Why do nonmetals and halogens tend to become anions?

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Summary:

Generally speaking the elements in the top right side of the periodic table (the nonmetals and halogens) tend to form anions. Why is this? Is there some fundamental underlying reason?

Main Question or Discussion Point

My niece is in her first year of public high school in Japan, and her science textbook introduces the concept of elements, atomic number and charge, then shows the periodic table. It states that elements in the upper right hand side of the periodic table tend be become anions, and elements in the bottom left hand side tend to become cations, without giving any explanation about why this is.

So my niece asked me 'why' and the best I can come up with is 'because that's probably a side-effect of how the periodic table is structured'. I am not a chem major, my background is engineering. The only chem book I've read is Theodore Gray's excellent coffee table book, 'The Elements'.

I'm attaching a photo of the relevant section from her textbook in case it's of any use.
 

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  • #2
Borek
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Periodic table reflects the electron configuration of the atoms and how their orbitals are filled. Some configurations are more stable than others and the trend she asks about has its source in the way electron configurations and the periodic table are related. I suppose she will later learn some basic ideas of quantum chemistry and then things will become more clear.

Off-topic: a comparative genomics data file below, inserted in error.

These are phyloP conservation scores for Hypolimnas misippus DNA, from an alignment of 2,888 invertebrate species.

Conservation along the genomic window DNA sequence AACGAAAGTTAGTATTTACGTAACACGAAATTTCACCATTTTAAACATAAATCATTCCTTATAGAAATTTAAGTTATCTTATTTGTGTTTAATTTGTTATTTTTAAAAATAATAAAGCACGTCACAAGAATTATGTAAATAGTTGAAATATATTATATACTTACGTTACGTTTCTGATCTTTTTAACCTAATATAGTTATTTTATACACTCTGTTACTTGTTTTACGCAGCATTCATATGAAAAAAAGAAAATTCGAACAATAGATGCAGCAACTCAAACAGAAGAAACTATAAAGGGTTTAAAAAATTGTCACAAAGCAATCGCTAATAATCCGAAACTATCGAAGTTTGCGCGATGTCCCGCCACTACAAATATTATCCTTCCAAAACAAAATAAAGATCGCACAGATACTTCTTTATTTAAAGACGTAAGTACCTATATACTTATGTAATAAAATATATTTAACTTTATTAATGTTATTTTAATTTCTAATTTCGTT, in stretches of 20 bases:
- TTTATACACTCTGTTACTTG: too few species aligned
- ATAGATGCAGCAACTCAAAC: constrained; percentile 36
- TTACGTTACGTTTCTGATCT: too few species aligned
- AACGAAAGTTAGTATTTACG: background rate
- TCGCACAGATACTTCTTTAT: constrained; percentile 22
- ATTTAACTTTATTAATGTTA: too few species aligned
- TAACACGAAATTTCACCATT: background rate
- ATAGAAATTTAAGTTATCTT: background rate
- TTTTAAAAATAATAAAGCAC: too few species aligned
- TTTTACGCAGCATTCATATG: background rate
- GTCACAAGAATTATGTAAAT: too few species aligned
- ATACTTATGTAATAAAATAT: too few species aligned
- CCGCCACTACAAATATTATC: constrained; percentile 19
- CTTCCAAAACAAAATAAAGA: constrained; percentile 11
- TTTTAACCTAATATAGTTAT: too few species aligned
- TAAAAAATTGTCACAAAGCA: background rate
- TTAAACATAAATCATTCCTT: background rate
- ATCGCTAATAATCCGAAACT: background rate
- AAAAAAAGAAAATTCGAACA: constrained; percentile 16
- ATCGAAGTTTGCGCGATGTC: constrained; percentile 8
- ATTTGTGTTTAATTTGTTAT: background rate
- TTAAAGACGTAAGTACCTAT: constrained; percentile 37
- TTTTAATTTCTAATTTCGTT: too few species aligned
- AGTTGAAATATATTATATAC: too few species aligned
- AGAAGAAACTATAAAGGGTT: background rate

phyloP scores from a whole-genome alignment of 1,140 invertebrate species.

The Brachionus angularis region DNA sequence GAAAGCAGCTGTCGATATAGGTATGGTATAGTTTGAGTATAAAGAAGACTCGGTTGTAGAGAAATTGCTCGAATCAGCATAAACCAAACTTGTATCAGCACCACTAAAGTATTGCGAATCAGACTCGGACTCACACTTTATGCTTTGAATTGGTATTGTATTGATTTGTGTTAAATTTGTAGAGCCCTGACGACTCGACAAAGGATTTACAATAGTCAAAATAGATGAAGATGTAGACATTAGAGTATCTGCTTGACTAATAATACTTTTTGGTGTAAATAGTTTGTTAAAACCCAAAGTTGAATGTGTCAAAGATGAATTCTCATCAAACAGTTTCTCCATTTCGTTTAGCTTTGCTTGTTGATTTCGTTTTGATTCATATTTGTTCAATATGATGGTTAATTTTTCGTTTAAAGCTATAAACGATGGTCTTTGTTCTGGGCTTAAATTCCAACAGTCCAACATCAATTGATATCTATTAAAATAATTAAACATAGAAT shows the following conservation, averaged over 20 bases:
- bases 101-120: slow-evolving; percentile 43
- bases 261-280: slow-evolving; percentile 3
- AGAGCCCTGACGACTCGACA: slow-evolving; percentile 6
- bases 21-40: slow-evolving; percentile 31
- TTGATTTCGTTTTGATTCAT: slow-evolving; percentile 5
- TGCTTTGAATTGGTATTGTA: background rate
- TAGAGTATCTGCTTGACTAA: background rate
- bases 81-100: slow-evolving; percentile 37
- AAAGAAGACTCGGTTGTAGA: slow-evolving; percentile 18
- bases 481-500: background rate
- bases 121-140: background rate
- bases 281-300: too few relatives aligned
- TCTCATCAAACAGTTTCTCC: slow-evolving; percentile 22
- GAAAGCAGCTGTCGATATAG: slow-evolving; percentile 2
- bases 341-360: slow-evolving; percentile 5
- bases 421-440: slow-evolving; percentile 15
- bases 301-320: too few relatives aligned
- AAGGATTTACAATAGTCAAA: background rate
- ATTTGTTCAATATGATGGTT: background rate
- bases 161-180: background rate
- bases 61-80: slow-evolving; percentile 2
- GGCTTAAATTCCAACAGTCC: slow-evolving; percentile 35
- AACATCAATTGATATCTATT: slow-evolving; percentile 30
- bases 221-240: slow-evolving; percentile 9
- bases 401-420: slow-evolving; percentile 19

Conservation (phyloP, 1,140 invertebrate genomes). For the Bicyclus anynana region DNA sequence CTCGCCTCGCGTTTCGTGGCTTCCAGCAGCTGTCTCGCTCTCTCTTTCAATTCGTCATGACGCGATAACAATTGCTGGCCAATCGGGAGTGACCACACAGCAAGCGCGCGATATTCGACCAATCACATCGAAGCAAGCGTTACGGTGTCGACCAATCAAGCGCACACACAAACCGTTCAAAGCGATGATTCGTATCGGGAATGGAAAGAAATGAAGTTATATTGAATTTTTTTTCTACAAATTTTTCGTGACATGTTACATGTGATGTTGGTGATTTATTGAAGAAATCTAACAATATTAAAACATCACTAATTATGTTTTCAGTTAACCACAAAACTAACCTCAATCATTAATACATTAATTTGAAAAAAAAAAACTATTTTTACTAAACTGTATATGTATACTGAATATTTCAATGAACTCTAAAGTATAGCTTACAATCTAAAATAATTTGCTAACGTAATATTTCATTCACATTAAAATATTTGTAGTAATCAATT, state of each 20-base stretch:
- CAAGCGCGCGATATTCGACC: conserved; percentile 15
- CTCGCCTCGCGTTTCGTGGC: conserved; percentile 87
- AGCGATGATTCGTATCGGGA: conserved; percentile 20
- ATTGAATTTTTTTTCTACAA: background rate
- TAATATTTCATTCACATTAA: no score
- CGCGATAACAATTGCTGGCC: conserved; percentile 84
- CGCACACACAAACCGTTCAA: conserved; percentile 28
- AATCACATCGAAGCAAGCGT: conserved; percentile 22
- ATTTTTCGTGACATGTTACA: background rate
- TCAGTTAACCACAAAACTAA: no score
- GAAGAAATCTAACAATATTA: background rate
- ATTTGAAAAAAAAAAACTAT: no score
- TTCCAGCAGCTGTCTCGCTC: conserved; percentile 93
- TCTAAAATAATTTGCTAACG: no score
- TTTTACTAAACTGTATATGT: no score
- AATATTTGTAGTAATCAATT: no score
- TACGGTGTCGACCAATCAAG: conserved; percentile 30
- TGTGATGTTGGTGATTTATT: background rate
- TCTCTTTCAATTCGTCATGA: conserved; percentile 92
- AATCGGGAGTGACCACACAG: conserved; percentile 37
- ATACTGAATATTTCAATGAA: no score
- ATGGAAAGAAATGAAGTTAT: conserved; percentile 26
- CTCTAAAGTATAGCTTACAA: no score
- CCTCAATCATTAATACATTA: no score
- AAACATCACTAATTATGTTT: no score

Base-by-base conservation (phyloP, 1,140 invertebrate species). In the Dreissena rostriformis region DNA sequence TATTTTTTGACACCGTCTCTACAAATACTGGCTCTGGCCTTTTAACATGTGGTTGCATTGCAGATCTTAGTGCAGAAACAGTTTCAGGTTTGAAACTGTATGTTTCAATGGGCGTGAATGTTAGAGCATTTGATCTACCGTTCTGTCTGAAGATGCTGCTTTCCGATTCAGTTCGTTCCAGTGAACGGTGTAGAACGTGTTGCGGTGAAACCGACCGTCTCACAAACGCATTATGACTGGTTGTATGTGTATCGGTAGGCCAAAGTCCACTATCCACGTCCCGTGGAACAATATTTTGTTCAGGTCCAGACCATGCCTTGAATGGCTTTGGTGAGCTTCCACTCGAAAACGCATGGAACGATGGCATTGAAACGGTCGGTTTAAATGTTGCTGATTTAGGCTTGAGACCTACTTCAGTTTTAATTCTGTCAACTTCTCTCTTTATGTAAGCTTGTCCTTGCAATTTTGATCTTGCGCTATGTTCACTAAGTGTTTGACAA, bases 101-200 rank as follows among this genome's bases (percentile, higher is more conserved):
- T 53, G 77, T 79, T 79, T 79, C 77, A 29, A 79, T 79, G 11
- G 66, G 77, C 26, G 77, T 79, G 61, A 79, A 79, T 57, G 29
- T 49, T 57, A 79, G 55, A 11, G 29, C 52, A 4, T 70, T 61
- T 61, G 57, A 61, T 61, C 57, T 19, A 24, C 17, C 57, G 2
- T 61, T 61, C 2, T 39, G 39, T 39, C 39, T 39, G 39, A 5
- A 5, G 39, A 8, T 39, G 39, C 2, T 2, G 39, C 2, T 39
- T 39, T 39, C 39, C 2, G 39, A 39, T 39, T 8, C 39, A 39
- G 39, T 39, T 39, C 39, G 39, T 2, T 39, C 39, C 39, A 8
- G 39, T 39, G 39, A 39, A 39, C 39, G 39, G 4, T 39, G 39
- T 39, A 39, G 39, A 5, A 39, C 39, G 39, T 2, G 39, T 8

That being said "why?" question is dangerous, we often can't answer it - science is much better at answering the question "how?".
 
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DrDu
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The electrons in atoms are ordered in shells, which reflects in the ordering of the periodic system.
While atoms of elements to the left (typically metalls, like sodium, calcium or aluminium) contain only few electrons in an open shell, for elements on the right (typically non-metals, like nitrogen, oxygen or chlorine) of the periodic table, the shells are nearly full. Electrons within one shell are not very efficient in screening each other from the nuclear charge. Hence the outer electrons of non-metals are more tightly bound to the nucleus than in metals and this will also hold true for additional electrons in anions.
On the other hand, electrons of metals are more easily removed so that these elements form preferentially cations.
Also take in mind that cations and anions are usually not more stable in an absolute sense (i.e. sodium does not ionize spontaneously) but only in compounds containing both elements from the left and right of the table.
 

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